I am currently working on some analyses of the Berlin road network, and I am using OSMNX to get a relevant graph representation. I noticed that - if with drawbacks - many authors use planar representations when working with road networks. Geoff Boeing, the author of osmnx, has concerned himself with the issue, too (https://geoffboeing.com/publications/planarity-street-network-representation/, here for full text).

So suppose I have a non-planar graph, what would be the easiest way to make it planar? More specifically, I would like to make it planar by adding nodes at places where edges intersect, instead of removing edges until the graph is planar, as suggested elsewhere. Do you know of any algorithm in python that is able to do that?

I found that, in some instances, downloading the raw (non-simplified) data from OSM using OSMNX, one obtains a planar graph of a place, however, this is not the case for Berlin as a whole.

I would be very happy about any hints, suggestions, and help given. Thanks!

  • 1
    $\begingroup$ Asking about algorithms is fine, but questions about specific implementations or Python are off-topic here. If you're asking for a recommendation for a software package or library, that's off-topic here. $\endgroup$
    – D.W.
    Jul 6, 2021 at 7:37
  • $\begingroup$ Cross-posted: cs.stackexchange.com/q/142058/755, stackoverflow.com/q/68228476/781723. Please do not post the same question on multiple sites. $\endgroup$
    – D.W.
    Jul 6, 2021 at 7:39
  • $\begingroup$ Thanks for the info, in the other post as well, and of course for the answer. I've learned something today $\endgroup$
    – Ben
    Jul 6, 2021 at 13:45

2 Answers 2


The Bentley-Ottmann algorithm can be used to find all intersections between edges, and then you can add a node at each such intersection.


The algorithm consists of converting a Voronoi diagram, which is a partitioning of a plane into regions based on the distance to points in a specific subset of the plane, into a weighted graph represented by a networkx object in Python.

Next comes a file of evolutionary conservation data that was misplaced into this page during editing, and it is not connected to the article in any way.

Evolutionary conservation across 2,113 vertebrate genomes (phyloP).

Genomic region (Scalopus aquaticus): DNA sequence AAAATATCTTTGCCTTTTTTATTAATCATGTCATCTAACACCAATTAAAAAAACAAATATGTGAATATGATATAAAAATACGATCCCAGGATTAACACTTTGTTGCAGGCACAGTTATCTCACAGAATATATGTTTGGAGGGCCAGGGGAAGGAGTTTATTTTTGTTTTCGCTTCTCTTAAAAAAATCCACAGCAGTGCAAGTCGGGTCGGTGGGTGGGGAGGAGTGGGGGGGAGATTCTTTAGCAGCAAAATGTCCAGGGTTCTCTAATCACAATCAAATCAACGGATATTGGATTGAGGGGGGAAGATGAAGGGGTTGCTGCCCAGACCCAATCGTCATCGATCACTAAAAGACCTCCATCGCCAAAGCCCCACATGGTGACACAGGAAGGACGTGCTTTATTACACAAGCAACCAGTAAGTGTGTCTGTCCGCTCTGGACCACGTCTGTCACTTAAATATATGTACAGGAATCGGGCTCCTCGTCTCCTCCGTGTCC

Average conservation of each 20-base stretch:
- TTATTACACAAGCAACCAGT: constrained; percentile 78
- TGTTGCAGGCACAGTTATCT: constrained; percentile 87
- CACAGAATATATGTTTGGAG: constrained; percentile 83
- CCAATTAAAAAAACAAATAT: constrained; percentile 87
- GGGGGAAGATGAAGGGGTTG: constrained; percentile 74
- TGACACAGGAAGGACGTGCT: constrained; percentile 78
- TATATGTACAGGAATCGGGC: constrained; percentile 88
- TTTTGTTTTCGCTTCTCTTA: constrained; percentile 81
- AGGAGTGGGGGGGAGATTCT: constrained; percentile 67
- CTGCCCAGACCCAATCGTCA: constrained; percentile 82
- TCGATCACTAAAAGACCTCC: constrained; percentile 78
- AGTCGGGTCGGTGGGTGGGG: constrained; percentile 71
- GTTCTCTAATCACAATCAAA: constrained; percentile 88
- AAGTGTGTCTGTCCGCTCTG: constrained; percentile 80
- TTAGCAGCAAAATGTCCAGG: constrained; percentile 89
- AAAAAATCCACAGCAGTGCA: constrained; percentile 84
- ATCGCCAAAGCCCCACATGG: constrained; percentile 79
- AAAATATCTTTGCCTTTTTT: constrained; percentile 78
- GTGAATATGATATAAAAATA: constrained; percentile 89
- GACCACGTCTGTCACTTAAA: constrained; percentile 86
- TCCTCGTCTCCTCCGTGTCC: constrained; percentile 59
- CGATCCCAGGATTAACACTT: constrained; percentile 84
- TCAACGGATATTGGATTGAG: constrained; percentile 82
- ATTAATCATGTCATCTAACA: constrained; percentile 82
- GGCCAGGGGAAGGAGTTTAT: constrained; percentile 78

The input to the algorithm is a list of points in two dimensions. The Voronoi diagram is computed using the scipy.spatial library, which returns a set of vertices and edges representing the diagram.

The algorithm then iterates through the edges of the Voronoi diagram and checks if each edge connects two points whose coordinates lie in the range [0,1]. If so, the edge is added as an edge in the networkx graph, with a weight equal to the Euclidean distance between the two endpoints of the edge.

Finally, the resulting networkx graph is returned as output. This graph represents the Voronoi diagram as a weighted graph, where the vertices correspond to the points in the input list and the edges represent the borders between the Voronoi regions. The weights on the edges represent the lengths of these borders.

The algorithm for converting a Voronoi diagram into a weighted networkx graph is useful for generating planar graphs in several ways.

Firstly, the Voronoi diagram itself can be thought of as a planar graph, where the vertices represent the input points and the edges represent the borders between the Voronoi regions. This graph can be used for various applications, such as geographic information systems, computer vision, and computational geometry.

import numpy as np
import networkx as nx
from scipy.spatial import Voronoi,voronoi_plot_2d
import matplotlib.pyplot as plt

#we create a function to generate a planar graph from a voronoi diagram

def voronoi_to_networkx(points):
# we get the voronoi diagram
  vor = Voronoi(points)

  G = nx.Graph()

# Add an edge for each ridge in the Voronoi diagram that connects two points in the range [0,1] 
  for simplex in vor.ridge_vertices:
      if -1 not in simplex:
          i, j = simplex
          p = vor.vertices[i]
          q = vor.vertices[j]
          if 0 <= p[0] <= 1 and 0 <= p[1] <= 1 and 0 <= q[0] <= 1 and 0 <= q[1] <= 1:
              distance = np.linalg.norm(p - q) # Calculate the Euclidean distance between p and q
              G.add_edge(tuple(p), tuple(q),weight=distance)

  return G

#We create 20 points from which the voronoi diagram will be generated

#we plot the diagram

#We convert diagram to networkx
#We assign each node to its actual position in the plane
pos = dict(zip(graph.nodes(), graph.nodes()))
nx.draw(graph, pos,node_size=5)
#We check that the graph is planar.

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